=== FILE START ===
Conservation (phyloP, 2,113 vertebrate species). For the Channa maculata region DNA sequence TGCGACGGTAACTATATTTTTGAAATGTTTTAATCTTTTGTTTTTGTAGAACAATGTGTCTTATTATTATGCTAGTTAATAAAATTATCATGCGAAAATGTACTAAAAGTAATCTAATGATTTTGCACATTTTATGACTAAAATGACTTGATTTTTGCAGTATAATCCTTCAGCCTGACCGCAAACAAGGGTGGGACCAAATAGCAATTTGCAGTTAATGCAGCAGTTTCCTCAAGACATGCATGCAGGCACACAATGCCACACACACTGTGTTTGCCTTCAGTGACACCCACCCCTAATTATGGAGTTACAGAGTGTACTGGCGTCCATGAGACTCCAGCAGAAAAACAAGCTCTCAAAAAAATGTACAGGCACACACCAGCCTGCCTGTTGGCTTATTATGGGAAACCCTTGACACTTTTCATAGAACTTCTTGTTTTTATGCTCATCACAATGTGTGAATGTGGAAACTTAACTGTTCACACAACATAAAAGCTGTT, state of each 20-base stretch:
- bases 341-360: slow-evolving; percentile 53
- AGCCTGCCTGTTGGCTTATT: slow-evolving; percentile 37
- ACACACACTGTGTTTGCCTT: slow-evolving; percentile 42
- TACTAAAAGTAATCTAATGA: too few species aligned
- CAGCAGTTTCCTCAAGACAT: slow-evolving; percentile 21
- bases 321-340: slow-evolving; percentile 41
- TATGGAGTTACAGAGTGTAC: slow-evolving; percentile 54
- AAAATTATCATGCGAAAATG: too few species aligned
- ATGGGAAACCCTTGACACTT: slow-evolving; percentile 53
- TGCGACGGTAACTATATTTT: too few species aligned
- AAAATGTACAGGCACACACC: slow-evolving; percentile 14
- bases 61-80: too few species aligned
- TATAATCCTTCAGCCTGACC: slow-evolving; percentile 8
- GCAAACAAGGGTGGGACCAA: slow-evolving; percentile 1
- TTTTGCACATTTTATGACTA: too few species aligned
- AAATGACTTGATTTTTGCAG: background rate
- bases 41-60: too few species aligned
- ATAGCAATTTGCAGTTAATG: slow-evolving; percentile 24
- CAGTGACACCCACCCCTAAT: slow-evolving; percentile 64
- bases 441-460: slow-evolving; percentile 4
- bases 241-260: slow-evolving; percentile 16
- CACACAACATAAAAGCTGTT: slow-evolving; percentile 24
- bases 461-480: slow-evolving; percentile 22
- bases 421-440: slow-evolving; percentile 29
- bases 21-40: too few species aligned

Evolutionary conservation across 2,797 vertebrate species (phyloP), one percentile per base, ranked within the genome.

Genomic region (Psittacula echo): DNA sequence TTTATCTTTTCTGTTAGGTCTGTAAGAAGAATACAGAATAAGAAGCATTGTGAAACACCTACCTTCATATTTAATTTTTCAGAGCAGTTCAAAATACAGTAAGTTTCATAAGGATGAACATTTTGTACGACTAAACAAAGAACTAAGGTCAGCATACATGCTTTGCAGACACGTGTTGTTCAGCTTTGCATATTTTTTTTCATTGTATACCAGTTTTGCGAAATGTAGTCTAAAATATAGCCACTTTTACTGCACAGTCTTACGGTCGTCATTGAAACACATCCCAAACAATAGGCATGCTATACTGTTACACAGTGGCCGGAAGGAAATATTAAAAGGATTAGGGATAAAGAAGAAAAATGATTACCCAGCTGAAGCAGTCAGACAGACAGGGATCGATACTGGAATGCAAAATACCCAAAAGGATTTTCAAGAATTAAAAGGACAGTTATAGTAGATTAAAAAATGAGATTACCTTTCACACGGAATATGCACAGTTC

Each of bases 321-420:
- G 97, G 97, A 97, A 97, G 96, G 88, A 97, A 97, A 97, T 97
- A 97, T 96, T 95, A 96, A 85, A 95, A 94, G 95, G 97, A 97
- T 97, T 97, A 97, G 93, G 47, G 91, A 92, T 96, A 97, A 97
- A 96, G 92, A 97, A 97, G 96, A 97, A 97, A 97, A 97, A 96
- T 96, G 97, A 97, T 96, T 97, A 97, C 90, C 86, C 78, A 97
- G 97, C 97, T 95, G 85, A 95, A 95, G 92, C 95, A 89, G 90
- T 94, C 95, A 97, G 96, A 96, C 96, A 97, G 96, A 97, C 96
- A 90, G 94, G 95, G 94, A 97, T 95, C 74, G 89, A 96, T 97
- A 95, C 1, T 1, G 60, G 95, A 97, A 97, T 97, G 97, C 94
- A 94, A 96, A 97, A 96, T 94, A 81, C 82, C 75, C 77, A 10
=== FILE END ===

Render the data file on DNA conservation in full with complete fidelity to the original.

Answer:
Conservation (phyloP, 2,113 vertebrate species). For the Channa maculata region DNA sequence TGCGACGGTAACTATATTTTTGAAATGTTTTAATCTTTTGTTTTTGTAGAACAATGTGTCTTATTATTATGCTAGTTAATAAAATTATCATGCGAAAATGTACTAAAAGTAATCTAATGATTTTGCACATTTTATGACTAAAATGACTTGATTTTTGCAGTATAATCCTTCAGCCTGACCGCAAACAAGGGTGGGACCAAATAGCAATTTGCAGTTAATGCAGCAGTTTCCTCAAGACATGCATGCAGGCACACAATGCCACACACACTGTGTTTGCCTTCAGTGACACCCACCCCTAATTATGGAGTTACAGAGTGTACTGGCGTCCATGAGACTCCAGCAGAAAAACAAGCTCTCAAAAAAATGTACAGGCACACACCAGCCTGCCTGTTGGCTTATTATGGGAAACCCTTGACACTTTTCATAGAACTTCTTGTTTTTATGCTCATCACAATGTGTGAATGTGGAAACTTAACTGTTCACACAACATAAAAGCTGTT, state of each 20-base stretch:
- bases 341-360: slow-evolving; percentile 53
- AGCCTGCCTGTTGGCTTATT: slow-evolving; percentile 37
- ACACACACTGTGTTTGCCTT: slow-evolving; percentile 42
- TACTAAAAGTAATCTAATGA: too few species aligned
- CAGCAGTTTCCTCAAGACAT: slow-evolving; percentile 21
- bases 321-340: slow-evolving; percentile 41
- TATGGAGTTACAGAGTGTAC: slow-evolving; percentile 54
- AAAATTATCATGCGAAAATG: too few species aligned
- ATGGGAAACCCTTGACACTT: slow-evolving; percentile 53
- TGCGACGGTAACTATATTTT: too few species aligned
- AAAATGTACAGGCACACACC: slow-evolving; percentile 14
- bases 61-80: too few species aligned
- TATAATCCTTCAGCCTGACC: slow-evolving; percentile 8
- GCAAACAAGGGTGGGACCAA: slow-evolving; percentile 1
- TTTTGCACATTTTATGACTA: too few species aligned
- AAATGACTTGATTTTTGCAG: background rate
- bases 41-60: too few species aligned
- ATAGCAATTTGCAGTTAATG: slow-evolving; percentile 24
- CAGTGACACCCACCCCTAAT: slow-evolving; percentile 64
- bases 441-460: slow-evolving; percentile 4
- bases 241-260: slow-evolving; percentile 16
- CACACAACATAAAAGCTGTT: slow-evolving; percentile 24
- bases 461-480: slow-evolving; percentile 22
- bases 421-440: slow-evolving; percentile 29
- bases 21-40: too few species aligned

Evolutionary conservation across 2,797 vertebrate species (phyloP), one percentile per base, ranked within the genome.

Genomic region (Psittacula echo): DNA sequence TTTATCTTTTCTGTTAGGTCTGTAAGAAGAATACAGAATAAGAAGCATTGTGAAACACCTACCTTCATATTTAATTTTTCAGAGCAGTTCAAAATACAGTAAGTTTCATAAGGATGAACATTTTGTACGACTAAACAAAGAACTAAGGTCAGCATACATGCTTTGCAGACACGTGTTGTTCAGCTTTGCATATTTTTTTTCATTGTATACCAGTTTTGCGAAATGTAGTCTAAAATATAGCCACTTTTACTGCACAGTCTTACGGTCGTCATTGAAACACATCCCAAACAATAGGCATGCTATACTGTTACACAGTGGCCGGAAGGAAATATTAAAAGGATTAGGGATAAAGAAGAAAAATGATTACCCAGCTGAAGCAGTCAGACAGACAGGGATCGATACTGGAATGCAAAATACCCAAAAGGATTTTCAAGAATTAAAAGGACAGTTATAGTAGATTAAAAAATGAGATTACCTTTCACACGGAATATGCACAGTTC

Each of bases 321-420:
- G 97, G 97, A 97, A 97, G 96, G 88, A 97, A 97, A 97, T 97
- A 97, T 96, T 95, A 96, A 85, A 95, A 94, G 95, G 97, A 97
- T 97, T 97, A 97, G 93, G 47, G 91, A 92, T 96, A 97, A 97
- A 96, G 92, A 97, A 97, G 96, A 97, A 97, A 97, A 97, A 96
- T 96, G 97, A 97, T 96, T 97, A 97, C 90, C 86, C 78, A 97
- G 97, C 97, T 95, G 85, A 95, A 95, G 92, C 95, A 89, G 90
- T 94, C 95, A 97, G 96, A 96, C 96, A 97, G 96, A 97, C 96
- A 90, G 94, G 95, G 94, A 97, T 95, C 74, G 89, A 96, T 97
- A 95, C 1, T 1, G 60, G 95, A 97, A 97, T 97, G 97, C 94
- A 94, A 96, A 97, A 96, T 94, A 81, C 82, C 75, C 77, A 10